What Does Psychology Have to Do with Creating Engaging Headlines?

According to Copyblogger, 8 of 10 people read your headline. But only 2 out of 10 will continue on and read the rest of your content.

Headlines matter. And most of us know this. That’s why there are countless articles and copywriting how-tos that explain what words work, which don’t, and how you can use them to get more of those 10 people to click and read what you have to say.

But why? Why does this word work when that one doesn’t? Why do certain tactics fail while others succeed — and why, as copywriters or content creators, is it often so hard to understand what made the difference?

It’s all about the psychology in play.


If you want to create engaging headlines, you need to understand what hooks the mind of a reader. It’s not enough to slap your great post or article with an accurate but plain label.

Even if someone wants to read about the “Two Ways to Better Your Financial Situation,” they’re unlikely to feel compelled to read your explanation of the two best and most efficient ways to improve their personal finances. It’s not engaging, and it doesn’t demand anyone’s attention.

But if you wrote, “Are You Missing Out on These Two Simple Ways to Guarantee Financial Success?” then you might have something.

Why? What makes the difference?

Take a moment to pause and consider what your audience faces every day. They fight to avoid being buried in a constant barrage of content on social media platforms, on their favorite websites, on news outlets, in their inboxes.

And it’s not bad content; in fact, quite a lot of it is actually good, relevant, thought-provoking, or in some other way valuable to your audience.

But that’s part of the problem. Everyone has 24 hours in a day to work, eat, sleep, spend time with family, to live — and American adults already spend 11 of those hours with digital media as it is.

With the volume of content pouring out from every imaginable platform across every type of digital media, your audience simply doesn’t have enough time to sort through and click on every headline they come across in a day. They must prioritize what they read in full.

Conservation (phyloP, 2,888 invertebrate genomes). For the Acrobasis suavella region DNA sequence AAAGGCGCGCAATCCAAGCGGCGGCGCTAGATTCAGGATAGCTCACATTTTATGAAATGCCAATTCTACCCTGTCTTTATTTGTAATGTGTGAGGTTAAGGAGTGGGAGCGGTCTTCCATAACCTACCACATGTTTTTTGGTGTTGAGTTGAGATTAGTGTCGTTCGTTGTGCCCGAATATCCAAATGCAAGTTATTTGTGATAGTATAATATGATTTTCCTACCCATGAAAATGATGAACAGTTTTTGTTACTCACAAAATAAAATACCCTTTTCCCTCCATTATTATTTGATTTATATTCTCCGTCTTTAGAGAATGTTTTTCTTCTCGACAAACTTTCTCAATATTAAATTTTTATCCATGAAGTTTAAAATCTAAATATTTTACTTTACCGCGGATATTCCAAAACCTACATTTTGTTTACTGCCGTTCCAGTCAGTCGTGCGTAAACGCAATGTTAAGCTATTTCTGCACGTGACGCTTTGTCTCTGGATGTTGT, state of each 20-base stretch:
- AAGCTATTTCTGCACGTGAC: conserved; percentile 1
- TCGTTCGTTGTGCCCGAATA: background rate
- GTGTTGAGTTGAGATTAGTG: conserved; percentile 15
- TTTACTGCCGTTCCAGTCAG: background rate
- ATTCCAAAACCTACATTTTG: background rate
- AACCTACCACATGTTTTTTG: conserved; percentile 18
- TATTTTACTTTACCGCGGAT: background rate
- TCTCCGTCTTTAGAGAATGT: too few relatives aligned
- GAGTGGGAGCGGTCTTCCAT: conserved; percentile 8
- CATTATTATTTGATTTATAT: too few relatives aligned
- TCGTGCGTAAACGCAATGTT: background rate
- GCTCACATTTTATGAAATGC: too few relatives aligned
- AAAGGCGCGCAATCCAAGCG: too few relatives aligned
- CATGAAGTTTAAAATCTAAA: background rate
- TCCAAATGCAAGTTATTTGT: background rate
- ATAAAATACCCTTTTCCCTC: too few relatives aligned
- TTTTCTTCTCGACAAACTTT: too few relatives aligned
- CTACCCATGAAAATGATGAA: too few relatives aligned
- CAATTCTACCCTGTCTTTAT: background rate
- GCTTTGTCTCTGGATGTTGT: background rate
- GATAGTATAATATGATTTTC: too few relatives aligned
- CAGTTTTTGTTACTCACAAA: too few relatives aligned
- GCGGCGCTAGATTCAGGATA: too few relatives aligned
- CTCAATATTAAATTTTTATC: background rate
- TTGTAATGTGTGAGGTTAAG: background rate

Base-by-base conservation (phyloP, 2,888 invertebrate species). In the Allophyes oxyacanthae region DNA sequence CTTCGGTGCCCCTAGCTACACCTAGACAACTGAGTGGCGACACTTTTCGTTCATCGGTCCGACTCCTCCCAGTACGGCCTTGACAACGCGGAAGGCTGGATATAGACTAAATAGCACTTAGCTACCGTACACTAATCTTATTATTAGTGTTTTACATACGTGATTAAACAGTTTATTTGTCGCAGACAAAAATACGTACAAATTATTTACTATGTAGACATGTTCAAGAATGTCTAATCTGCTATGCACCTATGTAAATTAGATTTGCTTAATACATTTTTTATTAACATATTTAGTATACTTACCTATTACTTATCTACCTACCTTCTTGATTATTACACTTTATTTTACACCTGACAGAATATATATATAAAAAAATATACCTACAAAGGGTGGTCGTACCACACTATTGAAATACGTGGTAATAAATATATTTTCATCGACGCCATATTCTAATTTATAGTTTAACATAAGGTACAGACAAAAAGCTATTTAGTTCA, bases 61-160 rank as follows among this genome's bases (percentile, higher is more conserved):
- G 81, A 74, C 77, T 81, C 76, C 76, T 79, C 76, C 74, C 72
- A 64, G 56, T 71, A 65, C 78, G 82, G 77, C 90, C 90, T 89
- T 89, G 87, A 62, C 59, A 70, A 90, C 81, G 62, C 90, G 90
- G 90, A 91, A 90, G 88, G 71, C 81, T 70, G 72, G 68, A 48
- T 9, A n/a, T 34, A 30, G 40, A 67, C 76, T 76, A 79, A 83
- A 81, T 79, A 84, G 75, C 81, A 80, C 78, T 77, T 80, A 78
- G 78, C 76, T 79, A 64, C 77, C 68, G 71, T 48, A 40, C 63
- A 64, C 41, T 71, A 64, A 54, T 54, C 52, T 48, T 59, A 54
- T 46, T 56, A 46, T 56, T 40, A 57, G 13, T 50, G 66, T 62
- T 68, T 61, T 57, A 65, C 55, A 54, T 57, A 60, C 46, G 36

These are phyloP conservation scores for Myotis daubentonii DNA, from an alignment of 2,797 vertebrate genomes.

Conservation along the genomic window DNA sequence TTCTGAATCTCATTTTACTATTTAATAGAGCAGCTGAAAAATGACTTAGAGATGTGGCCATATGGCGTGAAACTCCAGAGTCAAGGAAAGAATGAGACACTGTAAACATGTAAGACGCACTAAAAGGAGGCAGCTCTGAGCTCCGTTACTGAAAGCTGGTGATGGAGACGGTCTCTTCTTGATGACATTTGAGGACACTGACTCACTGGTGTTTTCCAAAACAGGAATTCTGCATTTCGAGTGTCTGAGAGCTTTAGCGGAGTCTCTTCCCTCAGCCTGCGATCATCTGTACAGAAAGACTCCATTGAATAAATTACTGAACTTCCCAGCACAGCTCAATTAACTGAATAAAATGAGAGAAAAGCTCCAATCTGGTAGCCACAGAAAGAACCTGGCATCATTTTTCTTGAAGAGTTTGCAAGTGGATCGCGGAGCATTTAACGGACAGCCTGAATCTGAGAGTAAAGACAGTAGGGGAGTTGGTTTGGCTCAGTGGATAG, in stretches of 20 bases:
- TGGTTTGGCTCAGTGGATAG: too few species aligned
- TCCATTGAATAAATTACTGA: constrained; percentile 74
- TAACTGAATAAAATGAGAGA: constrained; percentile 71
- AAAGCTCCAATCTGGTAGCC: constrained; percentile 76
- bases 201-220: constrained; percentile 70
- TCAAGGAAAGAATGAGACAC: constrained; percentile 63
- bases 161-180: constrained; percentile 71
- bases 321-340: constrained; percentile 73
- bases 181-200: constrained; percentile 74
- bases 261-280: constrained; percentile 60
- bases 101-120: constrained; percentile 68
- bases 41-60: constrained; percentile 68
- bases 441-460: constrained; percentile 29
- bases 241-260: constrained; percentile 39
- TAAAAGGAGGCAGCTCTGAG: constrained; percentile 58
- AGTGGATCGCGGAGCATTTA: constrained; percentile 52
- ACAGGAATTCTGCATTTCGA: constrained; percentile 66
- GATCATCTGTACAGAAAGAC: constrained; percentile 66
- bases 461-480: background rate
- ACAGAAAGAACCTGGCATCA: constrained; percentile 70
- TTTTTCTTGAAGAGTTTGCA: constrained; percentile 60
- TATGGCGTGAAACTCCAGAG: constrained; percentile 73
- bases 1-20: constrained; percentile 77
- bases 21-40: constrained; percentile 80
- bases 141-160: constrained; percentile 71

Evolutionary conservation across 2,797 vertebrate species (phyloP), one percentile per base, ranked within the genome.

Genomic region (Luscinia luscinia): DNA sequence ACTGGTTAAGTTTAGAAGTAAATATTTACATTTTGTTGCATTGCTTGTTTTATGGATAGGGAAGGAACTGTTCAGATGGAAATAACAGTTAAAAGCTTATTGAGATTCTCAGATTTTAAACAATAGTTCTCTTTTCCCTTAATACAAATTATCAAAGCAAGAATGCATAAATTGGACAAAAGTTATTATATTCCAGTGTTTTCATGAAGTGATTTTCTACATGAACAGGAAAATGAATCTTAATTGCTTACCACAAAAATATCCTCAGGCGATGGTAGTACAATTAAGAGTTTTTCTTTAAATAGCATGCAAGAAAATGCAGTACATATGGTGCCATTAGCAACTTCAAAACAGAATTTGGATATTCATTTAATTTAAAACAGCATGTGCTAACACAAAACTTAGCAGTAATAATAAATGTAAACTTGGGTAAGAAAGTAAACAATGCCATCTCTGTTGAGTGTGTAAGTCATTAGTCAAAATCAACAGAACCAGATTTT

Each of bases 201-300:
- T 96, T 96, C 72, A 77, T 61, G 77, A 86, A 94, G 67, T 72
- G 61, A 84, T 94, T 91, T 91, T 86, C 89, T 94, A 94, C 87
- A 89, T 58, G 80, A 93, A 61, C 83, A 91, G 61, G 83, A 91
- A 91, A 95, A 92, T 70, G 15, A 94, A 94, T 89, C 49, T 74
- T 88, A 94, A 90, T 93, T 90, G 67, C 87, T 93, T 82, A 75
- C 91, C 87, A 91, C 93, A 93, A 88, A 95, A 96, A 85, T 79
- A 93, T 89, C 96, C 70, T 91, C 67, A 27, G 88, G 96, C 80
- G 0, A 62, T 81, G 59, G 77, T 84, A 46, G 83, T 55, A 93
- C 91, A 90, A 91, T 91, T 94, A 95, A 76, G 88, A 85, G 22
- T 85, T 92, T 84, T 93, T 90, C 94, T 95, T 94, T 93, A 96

(And in fact, they know there’s too much content to consume. And it’s stressful.)

Not to mention, the modern reader of Internet content has an attention span that struggles to focus on one thing for longer than 8 seconds. Yes, that’s what the National Center for Biotechnology Information found to be the average attention span in 2013. And yes, that means that our average attention spans are now officially shorter than that of the average goldfish.

Your readers look to the various content creators and writers to give them a hint as to what is worth spending more than a precious 8 seconds of their day to read. You can give them that hint via your headline if you understand the psychology in play that leaves your reader no choice but to click on that snippet that sets off your post.

Use emotion. Tell a story.

Telling someone to “hook your reader” or “create something hooky” is no longer sufficient advice when it comes to writing headlines that get clicks. It’s more important than ever to understand the psychology of readers in order to design a engaging headline that demands your audience continue on and read the next sentence in your post… and that sentence should leave them no choice but to want to read the next sentence, and so on.

Why bother with understanding the basics of human psychology? It’s the study of the human mind and behavior, and understanding the way we act and think is critical to persuading others to do what we want.

In this case, it’s using your headline to decide to read your entire piece of content.

Remember, we’re exploring the why behind engaging headlines. Let’s examine the psychology at work first, and then demonstrate how to put these principles into action the next time you need a snappy, clickable title for your post or article.

Start by understanding some basics of human behavior. Traditional psychological research says that people experience six basic emotions: happy, surprised, afraid, disgusted, angry, and sad. But newer research indicates that humans really only experience four basic emotions: happy, sad, surprised/afraid, and disgusted/angry.

If you want to write a headline that grabs your reader, you need to start by playing off these base emotions. That doesn’t mean go out and write a headline that will piss off your audience if you’re interested in exploring the “disgusted/angry” angle — but it could mean writing a headline that might cause controversy, or that stirs a sense of outrage.

Understanding basic human emotion can help you create a headline that demands a response because it appeals to feelings every single one of us shares. But it’s only step one. An effective headline doesn’t just resonate with our emotions. It also compels us to dive deeper and learn more.